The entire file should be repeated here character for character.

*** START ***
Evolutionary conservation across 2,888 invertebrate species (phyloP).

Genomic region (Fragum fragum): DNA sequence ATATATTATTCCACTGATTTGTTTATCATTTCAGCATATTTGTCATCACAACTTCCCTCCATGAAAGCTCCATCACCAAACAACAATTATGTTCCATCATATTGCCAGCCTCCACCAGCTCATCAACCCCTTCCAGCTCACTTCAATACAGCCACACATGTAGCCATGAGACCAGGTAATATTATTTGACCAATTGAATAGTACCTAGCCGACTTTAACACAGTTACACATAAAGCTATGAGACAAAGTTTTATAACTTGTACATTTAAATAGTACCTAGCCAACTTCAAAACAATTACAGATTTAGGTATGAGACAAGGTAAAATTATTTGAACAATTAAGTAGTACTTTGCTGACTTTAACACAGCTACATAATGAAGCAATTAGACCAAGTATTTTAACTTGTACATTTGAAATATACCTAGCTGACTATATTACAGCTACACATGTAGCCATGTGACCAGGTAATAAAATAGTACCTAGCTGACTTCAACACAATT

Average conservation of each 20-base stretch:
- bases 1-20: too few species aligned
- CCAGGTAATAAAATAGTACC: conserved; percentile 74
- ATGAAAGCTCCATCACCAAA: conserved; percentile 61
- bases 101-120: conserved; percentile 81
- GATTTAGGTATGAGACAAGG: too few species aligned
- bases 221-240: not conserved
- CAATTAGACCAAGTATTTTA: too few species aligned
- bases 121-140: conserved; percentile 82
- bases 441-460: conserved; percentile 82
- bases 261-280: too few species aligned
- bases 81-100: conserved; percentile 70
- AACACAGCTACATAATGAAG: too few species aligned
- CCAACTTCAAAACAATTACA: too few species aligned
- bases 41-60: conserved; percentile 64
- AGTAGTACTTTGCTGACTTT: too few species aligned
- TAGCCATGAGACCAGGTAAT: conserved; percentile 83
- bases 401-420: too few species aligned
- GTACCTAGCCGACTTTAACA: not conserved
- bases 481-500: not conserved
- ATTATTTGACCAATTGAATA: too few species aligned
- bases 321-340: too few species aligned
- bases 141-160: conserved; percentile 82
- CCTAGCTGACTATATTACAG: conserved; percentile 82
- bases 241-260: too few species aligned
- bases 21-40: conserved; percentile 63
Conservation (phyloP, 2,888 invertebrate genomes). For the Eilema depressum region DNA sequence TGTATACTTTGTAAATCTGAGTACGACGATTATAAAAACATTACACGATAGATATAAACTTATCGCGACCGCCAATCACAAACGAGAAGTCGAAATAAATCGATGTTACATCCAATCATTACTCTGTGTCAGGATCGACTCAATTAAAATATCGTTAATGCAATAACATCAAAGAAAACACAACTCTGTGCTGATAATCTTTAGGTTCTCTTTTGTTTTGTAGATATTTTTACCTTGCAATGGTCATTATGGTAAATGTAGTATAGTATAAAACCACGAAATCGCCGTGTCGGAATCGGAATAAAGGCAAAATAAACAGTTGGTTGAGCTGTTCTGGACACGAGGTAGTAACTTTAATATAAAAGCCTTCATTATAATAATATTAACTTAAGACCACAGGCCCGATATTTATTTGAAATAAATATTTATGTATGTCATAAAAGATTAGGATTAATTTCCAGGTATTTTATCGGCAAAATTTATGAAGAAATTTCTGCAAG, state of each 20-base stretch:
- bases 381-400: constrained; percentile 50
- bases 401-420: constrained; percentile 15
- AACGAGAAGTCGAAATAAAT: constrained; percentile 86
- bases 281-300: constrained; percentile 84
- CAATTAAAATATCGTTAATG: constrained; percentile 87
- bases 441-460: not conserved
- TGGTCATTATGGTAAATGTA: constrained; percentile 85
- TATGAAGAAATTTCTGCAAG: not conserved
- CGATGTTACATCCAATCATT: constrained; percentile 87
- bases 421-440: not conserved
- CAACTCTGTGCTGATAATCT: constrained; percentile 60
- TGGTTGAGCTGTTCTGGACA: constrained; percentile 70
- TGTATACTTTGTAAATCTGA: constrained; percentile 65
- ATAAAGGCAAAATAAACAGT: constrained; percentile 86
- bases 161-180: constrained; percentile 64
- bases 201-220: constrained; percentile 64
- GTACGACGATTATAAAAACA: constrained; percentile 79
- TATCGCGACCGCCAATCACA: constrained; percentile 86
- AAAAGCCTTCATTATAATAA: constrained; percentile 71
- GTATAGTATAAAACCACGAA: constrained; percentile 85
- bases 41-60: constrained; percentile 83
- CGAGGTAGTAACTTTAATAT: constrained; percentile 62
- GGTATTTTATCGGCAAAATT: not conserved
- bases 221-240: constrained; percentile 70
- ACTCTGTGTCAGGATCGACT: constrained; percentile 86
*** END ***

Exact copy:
Evolutionary conservation across 2,888 invertebrate species (phyloP).

Genomic region (Fragum fragum): DNA sequence ATATATTATTCCACTGATTTGTTTATCATTTCAGCATATTTGTCATCACAACTTCCCTCCATGAAAGCTCCATCACCAAACAACAATTATGTTCCATCATATTGCCAGCCTCCACCAGCTCATCAACCCCTTCCAGCTCACTTCAATACAGCCACACATGTAGCCATGAGACCAGGTAATATTATTTGACCAATTGAATAGTACCTAGCCGACTTTAACACAGTTACACATAAAGCTATGAGACAAAGTTTTATAACTTGTACATTTAAATAGTACCTAGCCAACTTCAAAACAATTACAGATTTAGGTATGAGACAAGGTAAAATTATTTGAACAATTAAGTAGTACTTTGCTGACTTTAACACAGCTACATAATGAAGCAATTAGACCAAGTATTTTAACTTGTACATTTGAAATATACCTAGCTGACTATATTACAGCTACACATGTAGCCATGTGACCAGGTAATAAAATAGTACCTAGCTGACTTCAACACAATT

Average conservation of each 20-base stretch:
- bases 1-20: too few species aligned
- CCAGGTAATAAAATAGTACC: conserved; percentile 74
- ATGAAAGCTCCATCACCAAA: conserved; percentile 61
- bases 101-120: conserved; percentile 81
- GATTTAGGTATGAGACAAGG: too few species aligned
- bases 221-240: not conserved
- CAATTAGACCAAGTATTTTA: too few species aligned
- bases 121-140: conserved; percentile 82
- bases 441-460: conserved; percentile 82
- bases 261-280: too few species aligned
- bases 81-100: conserved; percentile 70
- AACACAGCTACATAATGAAG: too few species aligned
- CCAACTTCAAAACAATTACA: too few species aligned
- bases 41-60: conserved; percentile 64
- AGTAGTACTTTGCTGACTTT: too few species aligned
- TAGCCATGAGACCAGGTAAT: conserved; percentile 83
- bases 401-420: too few species aligned
- GTACCTAGCCGACTTTAACA: not conserved
- bases 481-500: not conserved
- ATTATTTGACCAATTGAATA: too few species aligned
- bases 321-340: too few species aligned
- bases 141-160: conserved; percentile 82
- CCTAGCTGACTATATTACAG: conserved; percentile 82
- bases 241-260: too few species aligned
- bases 21-40: conserved; percentile 63
Conservation (phyloP, 2,888 invertebrate genomes). For the Eilema depressum region DNA sequence TGTATACTTTGTAAATCTGAGTACGACGATTATAAAAACATTACACGATAGATATAAACTTATCGCGACCGCCAATCACAAACGAGAAGTCGAAATAAATCGATGTTACATCCAATCATTACTCTGTGTCAGGATCGACTCAATTAAAATATCGTTAATGCAATAACATCAAAGAAAACACAACTCTGTGCTGATAATCTTTAGGTTCTCTTTTGTTTTGTAGATATTTTTACCTTGCAATGGTCATTATGGTAAATGTAGTATAGTATAAAACCACGAAATCGCCGTGTCGGAATCGGAATAAAGGCAAAATAAACAGTTGGTTGAGCTGTTCTGGACACGAGGTAGTAACTTTAATATAAAAGCCTTCATTATAATAATATTAACTTAAGACCACAGGCCCGATATTTATTTGAAATAAATATTTATGTATGTCATAAAAGATTAGGATTAATTTCCAGGTATTTTATCGGCAAAATTTATGAAGAAATTTCTGCAAG, state of each 20-base stretch:
- bases 381-400: constrained; percentile 50
- bases 401-420: constrained; percentile 15
- AACGAGAAGTCGAAATAAAT: constrained; percentile 86
- bases 281-300: constrained; percentile 84
- CAATTAAAATATCGTTAATG: constrained; percentile 87
- bases 441-460: not conserved
- TGGTCATTATGGTAAATGTA: constrained; percentile 85
- TATGAAGAAATTTCTGCAAG: not conserved
- CGATGTTACATCCAATCATT: constrained; percentile 87
- bases 421-440: not conserved
- CAACTCTGTGCTGATAATCT: constrained; percentile 60
- TGGTTGAGCTGTTCTGGACA: constrained; percentile 70
- TGTATACTTTGTAAATCTGA: constrained; percentile 65
- ATAAAGGCAAAATAAACAGT: constrained; percentile 86
- bases 161-180: constrained; percentile 64
- bases 201-220: constrained; percentile 64
- GTACGACGATTATAAAAACA: constrained; percentile 79
- TATCGCGACCGCCAATCACA: constrained; percentile 86
- AAAAGCCTTCATTATAATAA: constrained; percentile 71
- GTATAGTATAAAACCACGAA: constrained; percentile 85
- bases 41-60: constrained; percentile 83
- CGAGGTAGTAACTTTAATAT: constrained; percentile 62
- GGTATTTTATCGGCAAAATT: not conserved
- bases 221-240: constrained; percentile 70
- ACTCTGTGTCAGGATCGACT: constrained; percentile 86